At a minimum, you should re-string your racquet once before each season.
The Merchant Experts Re-Stringing Factors:
Frequency of play:
The more often you play, and the longer you spend on court, means the more often you will need to re-string. Player A plays twice a week for an hour each time, while Player B plays twice a week for four hours each time. Although they both play twice a week, since Player B plays for more time total, he will need to re-string more often than Player A.
Style and level of play:
A player hitting with lots of spin will wear strings faster than someone that hits a flat ball. Or, a serve and volleyer who likely only hits a few balls per rally will likely have to re-string less, compared to a strong baseliner who holds longer rallies.
String pattern of your racquet:
A more open string pattern (e.g. 16x15) means more string movement, more friction and thus a shorter string lifetime. While a more closed string pattern (e.g. 16x19) will allow the player to re-string less often.
Type of string and tension maintenance:
Strings come in two different broad classes - multifilaments and monofilaments. Multifilament strings contain, as the name suggests, many fibers. Although this construction produces a very soft and comfortable string, those types of strings do not typically last as long. They typically start to fray and are more susceptible to breakage than monofilament strings. Monofilament strings are made up of one large fiber that is typically stiffer in nature and more durable.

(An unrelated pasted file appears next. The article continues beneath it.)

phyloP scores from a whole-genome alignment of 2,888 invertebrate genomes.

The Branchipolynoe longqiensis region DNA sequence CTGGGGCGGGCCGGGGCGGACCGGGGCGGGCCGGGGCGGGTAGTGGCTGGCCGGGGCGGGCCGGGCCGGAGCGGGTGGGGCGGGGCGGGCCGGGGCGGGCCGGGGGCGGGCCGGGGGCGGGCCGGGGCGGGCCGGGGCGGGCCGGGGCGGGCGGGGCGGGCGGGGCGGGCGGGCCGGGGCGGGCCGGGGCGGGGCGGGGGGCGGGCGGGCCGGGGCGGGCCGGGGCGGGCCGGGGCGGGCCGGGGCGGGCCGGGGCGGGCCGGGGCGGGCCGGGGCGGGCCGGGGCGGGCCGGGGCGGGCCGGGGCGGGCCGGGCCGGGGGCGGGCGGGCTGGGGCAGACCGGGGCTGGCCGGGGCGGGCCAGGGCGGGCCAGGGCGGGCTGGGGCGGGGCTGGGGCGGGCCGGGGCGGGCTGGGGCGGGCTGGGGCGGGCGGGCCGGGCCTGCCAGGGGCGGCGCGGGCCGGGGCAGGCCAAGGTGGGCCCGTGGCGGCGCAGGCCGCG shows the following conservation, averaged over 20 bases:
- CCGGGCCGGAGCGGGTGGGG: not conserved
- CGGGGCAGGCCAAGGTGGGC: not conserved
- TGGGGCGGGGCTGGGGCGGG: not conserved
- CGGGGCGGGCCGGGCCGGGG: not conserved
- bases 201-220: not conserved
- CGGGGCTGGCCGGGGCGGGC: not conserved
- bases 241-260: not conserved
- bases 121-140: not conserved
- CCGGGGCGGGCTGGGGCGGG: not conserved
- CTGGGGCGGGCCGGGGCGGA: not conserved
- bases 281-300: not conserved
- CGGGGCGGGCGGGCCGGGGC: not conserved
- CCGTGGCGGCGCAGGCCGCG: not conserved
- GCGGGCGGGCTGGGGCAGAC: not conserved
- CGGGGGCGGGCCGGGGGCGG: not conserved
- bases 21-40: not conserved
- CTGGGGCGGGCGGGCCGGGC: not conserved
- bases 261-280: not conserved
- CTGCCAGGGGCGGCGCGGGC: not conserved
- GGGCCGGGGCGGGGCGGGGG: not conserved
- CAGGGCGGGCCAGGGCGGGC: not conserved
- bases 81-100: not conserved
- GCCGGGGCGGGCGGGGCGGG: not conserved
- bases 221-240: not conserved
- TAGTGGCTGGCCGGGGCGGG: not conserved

Within the two broad classes, the types of materials used to make the strings and the string's thickness (gauge) will each play a part in the string's overall longevity. The most durable material is polyester, while natural gut strings are the least durable. A string with a gauge of 15 is considered to be "thick" and will tend to last longer. A string with a gauge of 18 is considered to be "thin" and will not tend to last as long.
Tension maintenance is how well a string retains its original tension once it is installed in the racquet. Different strings lose tensions at different rates (depending on how the string is constructed and with what material). Thus, if a player is using a string that loses tension quicker, the will have to re-string their racquet more often to combat this tension loss.
Care of strings:
By storing your racquet at room temperature and avoiding radical changes in temperature and moisture you will extend the longevity of your strings. In general, you should not leave your racquet in a hot car for an extended period of time or out in the rain. By properly caring for your strings you will not have to re-string as often.
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